“If you have broken feeder chains lying around, the slats make excellent ladder rungs.
“Showing the 3 way valve on the pressure side. Its positioned to fill the sprayer in the picture.
“They have since modified the chem handlers for this purpose but I teed into the venturi to use this for chem totes. I also had an old flow meter I added. I don’t trust it though.
“Our trailer is 48 ft which we bought used for about $8000. Its a bit on the long side for getting into fields. If we could slide the wheels forward it would help but this trailer we cannot. We can fill in about 20 min and our sprayer is 1135 gal. Some advice, when you buy a Rogator the tank size does not match the number on the machine. We though our rate was out but it was because the tank is 1135 gal not 1100 gal. We can spray 4 tanks out and have room for a sprayer clean. We fill the tender at home with a free form 9000 gal trailer tank that we also use for 10-34 during seeding. We fill with a garden hose but are setting up a 1 inch pump to pump out of our overflow spring water system.
- Dual 3” fill ports: ability to isolate the two tanks in order to fill each tank with it’s own port, front tank can be filled with on board 3” 13HP pump, back tank requires a ground pump to fill.
- Main Pump: Banjo 333 Series Cast Iron Self-Priming Pumpwith 13 hp Honda electric start and pull rope capable of filling a 1200 gal sprayer in under 5 min if you’re only filling water and the filter is clean. Real time fill will range from 8 to 15 min dependant on what chem mix is being used. A future desired upgrade would be a 1200 gal SS tank on the empty upper front deck to pre-mix a complete tank so that every fill would be down to 5 min. This would require a knowledgeable person at the fill site though.
- Auxiliary outlet: 2” clean water outlet often used for washing equipment, grain bag slip n slides or fire control.
- Filter:3” Helix filter with extra filter elements if you need to swap in the field. Two outlet ports off of the filter. One going straight to the venturi assembly/sprayer fill line, the other going to the Handler 4 or tank #1.
- Tank #1: The front 4000 gal tank placed just after the upper deck.
- Tank #2: The back 3000 gal tank placed on the upper rear deck over the tridem axles.
- Chem Handler: A Handler IV with attached Honda pump. The secondary pump allows for the ability to agitate a chemical mix or dissolve a dry component. The pump can also quickly empty the handler in stream with the clean water while the 13 hp pump is filling if you don’t want to use the slower venturi option to suction out the product. The secondary pump does not need to be running to get pressure to the Handler rise ports as you can open the valve on the outlet side of it to get a supply of water from the primary pumps flow.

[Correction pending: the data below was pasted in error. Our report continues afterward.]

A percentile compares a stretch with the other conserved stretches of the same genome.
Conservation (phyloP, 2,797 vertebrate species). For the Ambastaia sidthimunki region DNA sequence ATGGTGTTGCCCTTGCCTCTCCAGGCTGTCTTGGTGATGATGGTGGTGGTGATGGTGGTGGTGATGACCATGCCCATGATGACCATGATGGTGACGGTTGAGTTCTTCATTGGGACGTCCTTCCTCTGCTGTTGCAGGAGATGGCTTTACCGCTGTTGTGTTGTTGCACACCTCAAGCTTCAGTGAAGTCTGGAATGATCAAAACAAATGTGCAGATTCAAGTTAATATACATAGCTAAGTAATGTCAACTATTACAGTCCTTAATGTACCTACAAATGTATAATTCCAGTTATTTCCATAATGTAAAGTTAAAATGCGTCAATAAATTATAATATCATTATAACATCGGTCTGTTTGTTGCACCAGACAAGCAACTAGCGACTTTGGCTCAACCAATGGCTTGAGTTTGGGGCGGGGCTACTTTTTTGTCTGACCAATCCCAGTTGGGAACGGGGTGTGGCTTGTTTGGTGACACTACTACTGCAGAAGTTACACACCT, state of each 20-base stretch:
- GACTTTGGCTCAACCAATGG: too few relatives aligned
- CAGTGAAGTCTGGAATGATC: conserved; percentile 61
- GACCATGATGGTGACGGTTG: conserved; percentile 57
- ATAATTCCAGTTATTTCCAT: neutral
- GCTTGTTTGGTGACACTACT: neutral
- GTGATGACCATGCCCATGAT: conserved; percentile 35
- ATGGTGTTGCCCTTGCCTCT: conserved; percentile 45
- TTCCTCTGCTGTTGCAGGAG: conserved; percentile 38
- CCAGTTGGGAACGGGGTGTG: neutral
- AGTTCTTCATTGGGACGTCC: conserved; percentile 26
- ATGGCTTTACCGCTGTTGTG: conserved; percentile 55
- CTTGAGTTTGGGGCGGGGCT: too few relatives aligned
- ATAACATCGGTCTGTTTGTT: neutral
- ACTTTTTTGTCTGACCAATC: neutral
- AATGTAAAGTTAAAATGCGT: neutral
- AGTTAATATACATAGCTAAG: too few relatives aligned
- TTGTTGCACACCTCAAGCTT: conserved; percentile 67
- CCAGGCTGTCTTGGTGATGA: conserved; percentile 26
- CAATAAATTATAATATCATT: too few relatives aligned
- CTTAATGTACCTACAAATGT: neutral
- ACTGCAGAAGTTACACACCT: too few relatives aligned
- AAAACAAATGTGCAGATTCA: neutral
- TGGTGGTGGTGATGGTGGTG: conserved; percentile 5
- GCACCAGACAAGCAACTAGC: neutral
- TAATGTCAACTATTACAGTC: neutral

- Venturi assembly: full 3” venturi and bypass. Venturi can suction either 2 different chemical barrels or totes and 2” suction of the Handler IV. The chemical induction ports are all dry poppet couplers and the lines 1” induction lines can be swapped if you change products. There’s also a clean dry poppet port to connect to easily flush any of the induction lines.
- Flow Meter: There’s a 1” Banjo flow meter to measure the volume of chemical induced. One issue with this meter is that it doesn’t work with all chemicals but I switched to this make because it doesn’t restrict the flow. As nice as it is to use a venturi to transfer chemical is it does significantly increase fill times. (5 min vs 8 to 15 min.)
- Level gauge: the level gauge on the front tank helped to minimize overflows and to more accurately fill the tanks to the desired level.
- Chemical Payload: Room to fit up to 4 pallets of jugs or 4 450L totes.
- Cage: Empty jug and box cage.
Our fourth submission was made by Kelly Baillargeon (@) of Edam, Saskatchewan
“We have set up many spray trailers the last few years, each design has had its improvements. We run two sprayers between our farm and custom spraying business. It is very important to our operation to carry the sprayers, it allows the sprayer operator to be able to head out in the morning full of chemical and fuel and spray the entire day by himself. Our trailers have a 3200 US gallon tank on them which will give us three full fills on our 1000 gallon 4830 John Deere sprayers.
“We purchased a triaxle water tanker trailer from SGI salvage two years ago (sorry no picture right now as it is tucked away in a shed) that can haul 8000 US gallons per load that keeps our spray trailers full of water and allows my brother and I to spray all day. We built a large cage underneath the tanker out of iron and expanded metal (8′ x 8′ x 2′) that allows us to throw all of our empty chemical boxes and jugs in it when the spray trailer is getting filled with water.